Zebra, $5.99, ISBN 0-8217-7073-X
Historical Romance, 2001
Benjamin Drake, the second son of an English Earl, is sad. His twin brother Anthony, elder by four minutes, will get everything now that Da is dead, and Ben, always feeling unloved (Da even marked his ear just to separate him from Tony, and Ben should probably count his lucky stars that Da isn’t a Alexandre Dumas fan), is blue because he will have no money!
Awww. He gambles, whores, and laments that he will have no money to start a ranch. See, he doesn’t want to be a sheep dude, he just wants to be rancher. But he has no money. How sad. Since Harlequin may not be giving him a cover model contract any day soon, he decides to marry a rich woman to get the money. (What’s that you say? “Honest day’s work”? What’s that? Are you a romance reader that doesn’t believe in the English highborn’s entitlement to a life of privilege? Traitor!)
Sarah Hornsby, widow (unhappy marriage), is more than happy to help poor, poor Ben find a wife, in return, he will help her with her business. But both will want to drake that horny thing soon enough, but what of Ben’s urgent need for money? I mean, such noble quest for easy money, self-prostitution style, is paramount! Can true love break down such noble self-sacrifice? I mean, think of the cows waiting to be slaughtered by Benjamin Drake’s abattoir. What cows wouldn’t be honored to be castrated and then cut open from ear to ear by a giant meat cleaver wielded by the hands of a self-made man like Mr Drake? Line up, you cows, and prepare to be made into steak!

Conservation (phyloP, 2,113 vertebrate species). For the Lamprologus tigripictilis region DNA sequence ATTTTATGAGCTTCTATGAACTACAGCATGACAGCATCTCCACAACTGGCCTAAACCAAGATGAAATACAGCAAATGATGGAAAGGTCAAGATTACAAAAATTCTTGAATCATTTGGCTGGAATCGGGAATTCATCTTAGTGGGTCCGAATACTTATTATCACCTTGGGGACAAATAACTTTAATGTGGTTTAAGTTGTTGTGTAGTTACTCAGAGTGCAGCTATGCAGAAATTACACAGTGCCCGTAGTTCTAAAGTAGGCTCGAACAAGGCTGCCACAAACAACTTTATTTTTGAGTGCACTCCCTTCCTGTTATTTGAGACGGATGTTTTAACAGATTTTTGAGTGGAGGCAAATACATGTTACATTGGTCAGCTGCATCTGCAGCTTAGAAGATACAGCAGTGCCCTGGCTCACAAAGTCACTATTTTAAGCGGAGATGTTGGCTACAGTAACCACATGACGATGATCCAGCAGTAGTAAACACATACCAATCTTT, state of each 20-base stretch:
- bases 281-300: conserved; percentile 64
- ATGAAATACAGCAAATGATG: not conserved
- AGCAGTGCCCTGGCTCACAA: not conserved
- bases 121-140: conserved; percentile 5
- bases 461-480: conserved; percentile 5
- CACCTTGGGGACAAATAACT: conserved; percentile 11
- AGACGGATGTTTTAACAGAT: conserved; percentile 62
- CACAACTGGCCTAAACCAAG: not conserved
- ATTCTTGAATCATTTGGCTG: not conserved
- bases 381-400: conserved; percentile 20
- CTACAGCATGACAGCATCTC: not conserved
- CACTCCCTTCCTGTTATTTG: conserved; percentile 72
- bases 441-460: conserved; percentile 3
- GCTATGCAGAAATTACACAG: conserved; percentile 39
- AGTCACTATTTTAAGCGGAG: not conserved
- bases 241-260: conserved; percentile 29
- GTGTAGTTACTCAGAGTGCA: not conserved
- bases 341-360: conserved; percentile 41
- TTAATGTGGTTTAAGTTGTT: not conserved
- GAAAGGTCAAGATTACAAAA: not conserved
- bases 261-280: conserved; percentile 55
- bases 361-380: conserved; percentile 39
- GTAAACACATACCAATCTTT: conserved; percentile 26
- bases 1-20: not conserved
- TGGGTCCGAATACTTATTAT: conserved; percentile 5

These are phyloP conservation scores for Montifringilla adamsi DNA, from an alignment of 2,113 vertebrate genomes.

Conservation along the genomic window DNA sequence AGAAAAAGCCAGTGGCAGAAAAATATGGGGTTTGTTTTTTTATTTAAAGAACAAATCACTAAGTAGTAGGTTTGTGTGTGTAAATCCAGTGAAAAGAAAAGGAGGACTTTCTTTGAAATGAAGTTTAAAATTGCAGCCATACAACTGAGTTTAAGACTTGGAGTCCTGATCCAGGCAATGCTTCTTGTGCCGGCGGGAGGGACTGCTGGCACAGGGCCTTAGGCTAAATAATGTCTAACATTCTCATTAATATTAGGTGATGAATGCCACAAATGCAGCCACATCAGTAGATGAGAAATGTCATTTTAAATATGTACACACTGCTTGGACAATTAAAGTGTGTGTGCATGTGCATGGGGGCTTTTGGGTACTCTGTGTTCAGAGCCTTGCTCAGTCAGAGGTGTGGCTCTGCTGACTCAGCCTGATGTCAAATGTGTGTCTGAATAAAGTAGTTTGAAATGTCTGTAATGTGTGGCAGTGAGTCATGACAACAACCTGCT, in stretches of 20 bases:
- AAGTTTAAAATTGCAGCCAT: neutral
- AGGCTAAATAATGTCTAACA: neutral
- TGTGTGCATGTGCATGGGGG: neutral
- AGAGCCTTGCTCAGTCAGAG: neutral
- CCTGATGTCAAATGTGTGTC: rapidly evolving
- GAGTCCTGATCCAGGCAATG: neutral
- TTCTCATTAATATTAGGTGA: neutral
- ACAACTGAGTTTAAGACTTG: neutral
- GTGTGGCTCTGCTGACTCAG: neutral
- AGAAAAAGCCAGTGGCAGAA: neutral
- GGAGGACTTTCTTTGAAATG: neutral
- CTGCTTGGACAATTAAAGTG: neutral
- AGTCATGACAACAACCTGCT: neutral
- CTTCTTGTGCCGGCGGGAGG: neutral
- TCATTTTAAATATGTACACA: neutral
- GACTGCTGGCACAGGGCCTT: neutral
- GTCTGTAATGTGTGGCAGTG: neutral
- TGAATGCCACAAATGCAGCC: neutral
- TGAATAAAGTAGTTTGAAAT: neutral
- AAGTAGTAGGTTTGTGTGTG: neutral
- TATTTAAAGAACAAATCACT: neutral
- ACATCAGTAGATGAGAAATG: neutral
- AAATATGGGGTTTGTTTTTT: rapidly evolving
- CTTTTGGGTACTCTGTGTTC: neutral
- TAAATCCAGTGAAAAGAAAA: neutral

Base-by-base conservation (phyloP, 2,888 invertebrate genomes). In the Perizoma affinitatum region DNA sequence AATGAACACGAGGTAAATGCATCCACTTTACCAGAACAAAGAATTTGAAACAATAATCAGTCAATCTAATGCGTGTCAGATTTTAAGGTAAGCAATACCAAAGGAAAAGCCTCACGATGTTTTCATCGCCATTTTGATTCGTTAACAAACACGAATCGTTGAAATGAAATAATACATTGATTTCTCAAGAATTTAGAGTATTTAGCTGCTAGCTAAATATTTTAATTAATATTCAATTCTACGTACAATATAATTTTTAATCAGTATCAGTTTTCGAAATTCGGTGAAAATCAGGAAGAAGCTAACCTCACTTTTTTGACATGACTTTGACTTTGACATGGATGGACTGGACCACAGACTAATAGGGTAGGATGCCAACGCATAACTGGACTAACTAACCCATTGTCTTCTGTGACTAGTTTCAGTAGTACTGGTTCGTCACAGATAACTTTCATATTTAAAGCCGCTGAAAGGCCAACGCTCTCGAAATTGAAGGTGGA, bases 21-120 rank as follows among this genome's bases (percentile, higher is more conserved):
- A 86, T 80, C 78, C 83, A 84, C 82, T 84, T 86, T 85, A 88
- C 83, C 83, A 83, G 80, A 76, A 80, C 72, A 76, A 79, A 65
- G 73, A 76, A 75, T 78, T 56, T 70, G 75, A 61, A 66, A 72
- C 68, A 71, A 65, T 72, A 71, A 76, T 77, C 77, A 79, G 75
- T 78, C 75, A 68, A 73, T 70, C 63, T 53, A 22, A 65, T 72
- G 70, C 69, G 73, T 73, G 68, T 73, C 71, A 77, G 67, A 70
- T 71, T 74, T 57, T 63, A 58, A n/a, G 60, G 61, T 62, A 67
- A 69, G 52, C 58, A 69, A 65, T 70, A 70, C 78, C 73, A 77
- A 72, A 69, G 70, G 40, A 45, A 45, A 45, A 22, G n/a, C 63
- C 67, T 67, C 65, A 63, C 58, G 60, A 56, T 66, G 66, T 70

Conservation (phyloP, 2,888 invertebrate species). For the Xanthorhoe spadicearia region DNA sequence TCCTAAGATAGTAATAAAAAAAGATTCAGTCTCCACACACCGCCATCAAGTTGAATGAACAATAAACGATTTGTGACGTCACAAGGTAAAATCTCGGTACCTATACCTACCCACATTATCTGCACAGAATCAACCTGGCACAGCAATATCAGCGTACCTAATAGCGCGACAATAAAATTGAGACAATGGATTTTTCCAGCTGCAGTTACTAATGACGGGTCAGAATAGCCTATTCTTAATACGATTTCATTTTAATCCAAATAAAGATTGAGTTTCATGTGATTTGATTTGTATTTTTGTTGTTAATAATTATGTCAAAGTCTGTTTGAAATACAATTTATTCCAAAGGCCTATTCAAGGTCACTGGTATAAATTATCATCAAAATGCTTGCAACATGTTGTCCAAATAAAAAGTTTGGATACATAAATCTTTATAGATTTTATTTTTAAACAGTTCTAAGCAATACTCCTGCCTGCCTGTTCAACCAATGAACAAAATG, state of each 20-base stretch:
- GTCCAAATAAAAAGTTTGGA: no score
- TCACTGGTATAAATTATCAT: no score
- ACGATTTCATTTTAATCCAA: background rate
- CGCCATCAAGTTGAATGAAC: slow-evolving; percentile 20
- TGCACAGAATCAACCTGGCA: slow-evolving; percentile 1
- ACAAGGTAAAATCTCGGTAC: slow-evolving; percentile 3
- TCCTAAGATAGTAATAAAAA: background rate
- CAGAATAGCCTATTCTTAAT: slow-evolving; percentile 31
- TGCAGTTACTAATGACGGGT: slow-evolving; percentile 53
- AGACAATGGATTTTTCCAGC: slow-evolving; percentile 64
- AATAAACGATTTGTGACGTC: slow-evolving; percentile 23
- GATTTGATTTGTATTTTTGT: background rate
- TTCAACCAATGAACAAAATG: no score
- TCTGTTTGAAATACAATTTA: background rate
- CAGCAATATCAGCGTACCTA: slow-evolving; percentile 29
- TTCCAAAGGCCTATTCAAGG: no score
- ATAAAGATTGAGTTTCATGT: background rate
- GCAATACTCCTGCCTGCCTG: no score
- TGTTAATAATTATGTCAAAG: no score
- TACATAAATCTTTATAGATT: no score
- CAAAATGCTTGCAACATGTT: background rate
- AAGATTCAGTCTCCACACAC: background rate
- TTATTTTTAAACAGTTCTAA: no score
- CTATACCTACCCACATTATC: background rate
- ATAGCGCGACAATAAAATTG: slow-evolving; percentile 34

Can you tell that I find the whole premise of this story ridiculous? Yes, Ben and Sarah are nice people, if completely deluded and has misplaced sense of proportions about the value of Ben’s noble self, but seriously, this story is ridiculous. But people like Anna Nicole Smith may love and even relate to this one. Unlike poor Ms Smith, Ben gets a happy ending and lots of money